Deflation is the 'wolf at Europe's door'
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The first reason is the dangerous way that deflation interacts with debt levels. If you have a debt then you need to directly repay what you owe: €100 of debt requires €100 to pay back. That's obvious but consider what happens when prices are changing either up (inflation) or down (deflation). When you have inflation, when the price of what you want to buy is rising, the €100 in your pocket buys less. In debt terms, that means the real value of the €100 debt decreases when you have inflation. Which is great because it means it's easier to repay your debt.
But everything is flipped if you have deflation: the real value of your debt slowly increases over time. Which is definitely not great. Debtors end up cutting back on spending elsewhere just to pay their growing debt. That means they're not investing and more likely to default or go bankrupt. It also means that people who might be thinking about borrowing - maybe to buy a house or a company wanting to invest in new machinery - will be less inclined to do so because they know their debt is going to grow. All of this hurts the economy.
This process is known as 'debt deflation' but, slightly confusingly, Europe doesn't even need to be experiencing deflation for it to suffer its negative effects. The ECB sets a target for inflation of just below two per cent. That means that companies and individuals have a reasonable expectation that inflation will be two per cent. They therefore enter into agreements to borrow money based on this expectation. But if that two per cent target is consistently missed then the amount of the debt that is owed is bigger than anyone had planned for. That gives borrowers the same problem that they would have if there was deflation: the debt is bigger than they had planned for because they don't have that two per cent cushion. That's why people are so worried about 'lowflation': when inflation is lower than what the central bank tries to achieve.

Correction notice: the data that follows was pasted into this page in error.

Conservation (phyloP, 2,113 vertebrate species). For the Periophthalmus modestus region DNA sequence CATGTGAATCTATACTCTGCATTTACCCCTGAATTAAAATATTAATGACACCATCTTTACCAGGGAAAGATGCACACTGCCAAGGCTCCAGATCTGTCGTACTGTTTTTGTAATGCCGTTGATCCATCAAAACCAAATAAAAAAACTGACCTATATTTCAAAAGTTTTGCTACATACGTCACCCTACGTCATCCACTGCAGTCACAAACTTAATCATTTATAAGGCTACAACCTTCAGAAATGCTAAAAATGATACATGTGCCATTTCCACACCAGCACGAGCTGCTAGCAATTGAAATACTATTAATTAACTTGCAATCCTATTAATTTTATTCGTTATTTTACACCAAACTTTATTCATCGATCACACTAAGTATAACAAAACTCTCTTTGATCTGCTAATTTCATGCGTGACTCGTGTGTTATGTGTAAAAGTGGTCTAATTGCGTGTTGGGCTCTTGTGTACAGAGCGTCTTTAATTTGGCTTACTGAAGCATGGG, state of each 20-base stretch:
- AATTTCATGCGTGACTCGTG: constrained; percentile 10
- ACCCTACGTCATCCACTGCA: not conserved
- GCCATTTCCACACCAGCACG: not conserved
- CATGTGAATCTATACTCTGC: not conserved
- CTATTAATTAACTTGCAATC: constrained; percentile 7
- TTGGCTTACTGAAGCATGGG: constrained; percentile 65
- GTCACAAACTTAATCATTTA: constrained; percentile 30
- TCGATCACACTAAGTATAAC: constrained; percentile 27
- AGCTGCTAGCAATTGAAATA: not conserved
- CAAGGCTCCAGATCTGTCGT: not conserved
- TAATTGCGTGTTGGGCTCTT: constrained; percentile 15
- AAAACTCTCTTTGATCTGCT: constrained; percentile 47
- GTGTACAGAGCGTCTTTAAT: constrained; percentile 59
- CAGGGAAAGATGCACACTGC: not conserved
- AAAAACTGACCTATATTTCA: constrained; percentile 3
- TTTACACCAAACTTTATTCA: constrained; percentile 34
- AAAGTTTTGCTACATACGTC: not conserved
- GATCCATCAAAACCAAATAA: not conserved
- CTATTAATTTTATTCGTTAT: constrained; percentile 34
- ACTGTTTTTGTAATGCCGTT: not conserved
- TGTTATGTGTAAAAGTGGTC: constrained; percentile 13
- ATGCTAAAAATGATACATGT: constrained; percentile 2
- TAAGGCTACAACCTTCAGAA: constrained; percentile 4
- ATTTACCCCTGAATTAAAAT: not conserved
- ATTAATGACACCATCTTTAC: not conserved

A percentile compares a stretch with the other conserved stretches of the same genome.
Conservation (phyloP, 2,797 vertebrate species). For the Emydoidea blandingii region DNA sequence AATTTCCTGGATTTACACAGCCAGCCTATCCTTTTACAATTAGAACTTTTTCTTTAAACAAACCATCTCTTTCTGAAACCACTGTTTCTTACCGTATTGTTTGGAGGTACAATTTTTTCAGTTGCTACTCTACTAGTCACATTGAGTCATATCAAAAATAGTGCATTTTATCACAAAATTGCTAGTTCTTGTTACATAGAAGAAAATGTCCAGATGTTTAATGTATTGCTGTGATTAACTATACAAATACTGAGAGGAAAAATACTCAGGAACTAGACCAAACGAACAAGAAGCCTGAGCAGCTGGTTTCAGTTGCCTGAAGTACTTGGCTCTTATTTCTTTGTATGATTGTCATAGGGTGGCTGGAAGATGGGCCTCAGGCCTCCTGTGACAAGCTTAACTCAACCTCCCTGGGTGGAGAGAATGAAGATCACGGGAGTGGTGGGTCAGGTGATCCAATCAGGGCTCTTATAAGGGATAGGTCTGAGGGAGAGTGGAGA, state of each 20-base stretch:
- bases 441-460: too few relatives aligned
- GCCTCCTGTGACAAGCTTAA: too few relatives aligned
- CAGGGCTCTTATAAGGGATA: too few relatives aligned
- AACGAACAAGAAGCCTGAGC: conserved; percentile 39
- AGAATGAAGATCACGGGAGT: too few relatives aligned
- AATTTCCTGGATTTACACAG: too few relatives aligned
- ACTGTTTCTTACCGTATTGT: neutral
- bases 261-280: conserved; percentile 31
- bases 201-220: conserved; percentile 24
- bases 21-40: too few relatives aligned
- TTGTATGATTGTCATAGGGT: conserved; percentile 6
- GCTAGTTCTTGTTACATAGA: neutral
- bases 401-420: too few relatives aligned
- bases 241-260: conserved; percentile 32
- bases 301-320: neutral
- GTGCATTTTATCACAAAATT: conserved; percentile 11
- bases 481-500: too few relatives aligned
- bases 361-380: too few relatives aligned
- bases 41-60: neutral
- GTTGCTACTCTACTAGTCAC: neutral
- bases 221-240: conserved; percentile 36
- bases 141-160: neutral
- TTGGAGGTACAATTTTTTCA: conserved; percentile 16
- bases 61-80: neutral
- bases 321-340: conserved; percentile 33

The second major reason to worry about deflation is that it tends to lead to more unemployment. If the price that a company can sell something for keeps falling because of deflation then they are going to have to try to reduce their costs. The natural response would often be to cut wages to try to make sure the company can maintain a profit margin. But company bosses often don't, presumably for understandable behavioural reasons (cutting people's wages often hits morale hard). So bosses tend to reduce the number of people they employ by laying people off and not employing any more, thus increasing unemployment.
Given all of this, it's not surprising that central banks try to avoid deflation. But there's a limit to their powers and it's this that is probably the most pernicious threat from deflation. Central banks adjust the interest rate that they set as a way of bringing inflation into line with where they want it to be. But they can only cut it so far (we used to think that was to zero but, turns out, they can go below zero).
If the central bank is not able to cut rates as quickly as inflation is falling then it can mean that the rate of interest once you account for inflation increases. That is actually a tightening in monetary conditions. That means you can reach a point where inflation just keeps on falling because the central bank has cut its interest rate as much as it can. It's at this point that the economy can slide into a self-fulfilling spiral where the price of goods fall, so the inflation-adjusted interest rate increases, causing the economy to weaken, which leads prices to drop more and the rate of inflation-adjusted interest to increase more, and so on.
This is why the ECB is so desperate to boost inflation today so the trap doesn't set in tomorrow. Deflation is the wolf at Europe's door and the ECB is right to do all that it can to fight it off.
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